Lisa K. Jennings

Women of Achievement

for a woman who seized the
opportunity to use her talents and created her own future:

Dr. Lisa Jennings

Lisa Jennings is that rare individual who is both an internationally known researcher and teacher and also a highly successful entrepreneur and founder of two businesses: Ariste Medical and CirQuest Labs.

She started on this path as a child, reading articles in the World Book Encyclopedia and finding herself drawn to the ones on science. In the sixth grade, she traveled with her family in Kingsport to take her older sister to Knoxville to attend the University of Tennessee. In the college bookstore, Lisa found herself in the biology section reading a purple book about cells. Her parents actually bought it for her. Lisa’s interest in science continued through high school, where her science projects won prizes and funded a large part of her undergraduate schooling at the University of Tennessee in Knoxville, where she majored in botany and developed an interest in cell plant cell biology. She and her husband then moved to Memphis so that he could attend medical school. They’ve been here ever since.

After getting a Masters in Cell Biology at the University of Memphis, Lisa did research for her doctoral degree at St. Jude Children’s Research Hospital’s Biochemistry Department and at the University of California’s Gladstone Foundation Laboratories in San Francisco. She received her PhD in Biochemistry from UTHSC in Memphis.

In 1985, she joined the faculty at the University of Tennessee Memphis and established a competitive research laboratory. In 1999, Lisa initiated the Vascular Biology Program at UTHSC and became its first director. In 2001 the center was awarded the highly competitive Center of Excellence status, granted to programs designed to spearhead new research efforts, pull faculty together across disciplines and establish collaborative working relationships. The success of the program resulted in increased funding from the National Institutes of Health, the American Heart Association and others.

Collaboration may be one of Lisa Jennings’ favorite words.

In 1999-2000, she founded and became director of TAM, the Tennessee, Arkansas and Mississippi Cardiovascular Research Consortium for cardiologists . The purpose of the group is to be an avenue to allow area cardiologists working in collaboration with the UT Vascular Biology Center to provide the most current therapies for their patients, through access to clinical trials.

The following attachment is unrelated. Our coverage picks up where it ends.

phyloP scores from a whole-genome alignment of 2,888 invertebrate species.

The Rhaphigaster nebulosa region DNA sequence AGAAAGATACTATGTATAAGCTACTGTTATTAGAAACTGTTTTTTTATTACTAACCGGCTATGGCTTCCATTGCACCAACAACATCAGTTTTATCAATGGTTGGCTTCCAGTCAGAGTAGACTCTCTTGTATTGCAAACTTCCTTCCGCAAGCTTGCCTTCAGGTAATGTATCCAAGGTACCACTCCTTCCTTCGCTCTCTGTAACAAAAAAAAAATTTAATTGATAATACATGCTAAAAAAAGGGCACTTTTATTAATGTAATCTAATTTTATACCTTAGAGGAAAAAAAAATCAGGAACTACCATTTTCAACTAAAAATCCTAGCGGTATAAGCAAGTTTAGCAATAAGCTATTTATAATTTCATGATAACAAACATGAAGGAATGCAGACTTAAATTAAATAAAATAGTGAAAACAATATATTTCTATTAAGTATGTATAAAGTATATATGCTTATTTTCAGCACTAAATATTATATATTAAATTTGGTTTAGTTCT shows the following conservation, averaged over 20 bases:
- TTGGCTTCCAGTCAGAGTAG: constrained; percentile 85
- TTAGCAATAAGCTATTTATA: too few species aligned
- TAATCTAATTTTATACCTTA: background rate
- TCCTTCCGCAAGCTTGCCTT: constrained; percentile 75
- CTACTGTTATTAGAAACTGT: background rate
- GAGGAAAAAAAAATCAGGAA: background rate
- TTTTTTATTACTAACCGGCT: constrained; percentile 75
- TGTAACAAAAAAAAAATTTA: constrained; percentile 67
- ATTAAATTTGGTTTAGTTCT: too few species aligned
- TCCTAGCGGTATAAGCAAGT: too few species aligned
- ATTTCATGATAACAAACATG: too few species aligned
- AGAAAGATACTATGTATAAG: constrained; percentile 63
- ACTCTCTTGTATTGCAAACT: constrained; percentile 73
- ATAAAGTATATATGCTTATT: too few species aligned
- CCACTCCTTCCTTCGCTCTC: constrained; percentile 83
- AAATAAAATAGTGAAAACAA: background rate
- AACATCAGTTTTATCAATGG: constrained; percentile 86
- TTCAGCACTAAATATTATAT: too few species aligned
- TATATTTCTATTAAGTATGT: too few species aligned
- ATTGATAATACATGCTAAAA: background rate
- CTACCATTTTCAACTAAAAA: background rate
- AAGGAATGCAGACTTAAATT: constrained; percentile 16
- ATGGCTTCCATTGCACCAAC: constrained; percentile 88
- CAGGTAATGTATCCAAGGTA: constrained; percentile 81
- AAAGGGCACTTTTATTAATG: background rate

In 2007 Lisa formed Ariste Medical, a biotech company whose mission is to develop drug delivery medical implant systems that will reduce infections and scar tissue formation resulting in better outcomes for patients. Patents are pending and operations should start this year.

In 2008 Lisa founded CirQuest Lab. The doors opened in 2009. A life science service company, CirQuest guides researchers and pharmaceutical and device companies through the rigorous preclinical and clinical phases of clinical trials on the road to successful commercialization. Highly collaborative, the group does such things as locate sites, put together screening questionnaires, conducts site visits and assist or oversee trials. Though located in Memphis, CirQuest Lab has clients throughout the United States and overseas.

Lisa was the first PhD to receive a tenured faculty appointment in UTHSC’s Department of Medicine and the first woman designated director of a multidisciplinary research program. She now holds joint appointments in the departments of Molecular Science, Biomedical Engineering and Surgery. Known internationally for her role in vascular biology research, she serves as a mentor to both medical students and graduate students.

When asked about how she evolved from researcher to entrepreneur, Lisa says that she’s always been interested in translating research results into application. There are people who research well and people who run trials well – but these are not necessarily the same people. She wanted to help bridge those gaps and has found ways to do so. She’d spent 25 years working with industry, sitting on advisory boards, and when she decided to go into business, she found a mentor to serve as her business coach. She jumped right in and learned to think like a CEO. She now has friends whose parents have benefited from her work and says that it is rewarding, when something you were involved in a saved life.

Lisa Jennings took the initiative to translate her love of science into businesses that save lives and for that we honor her.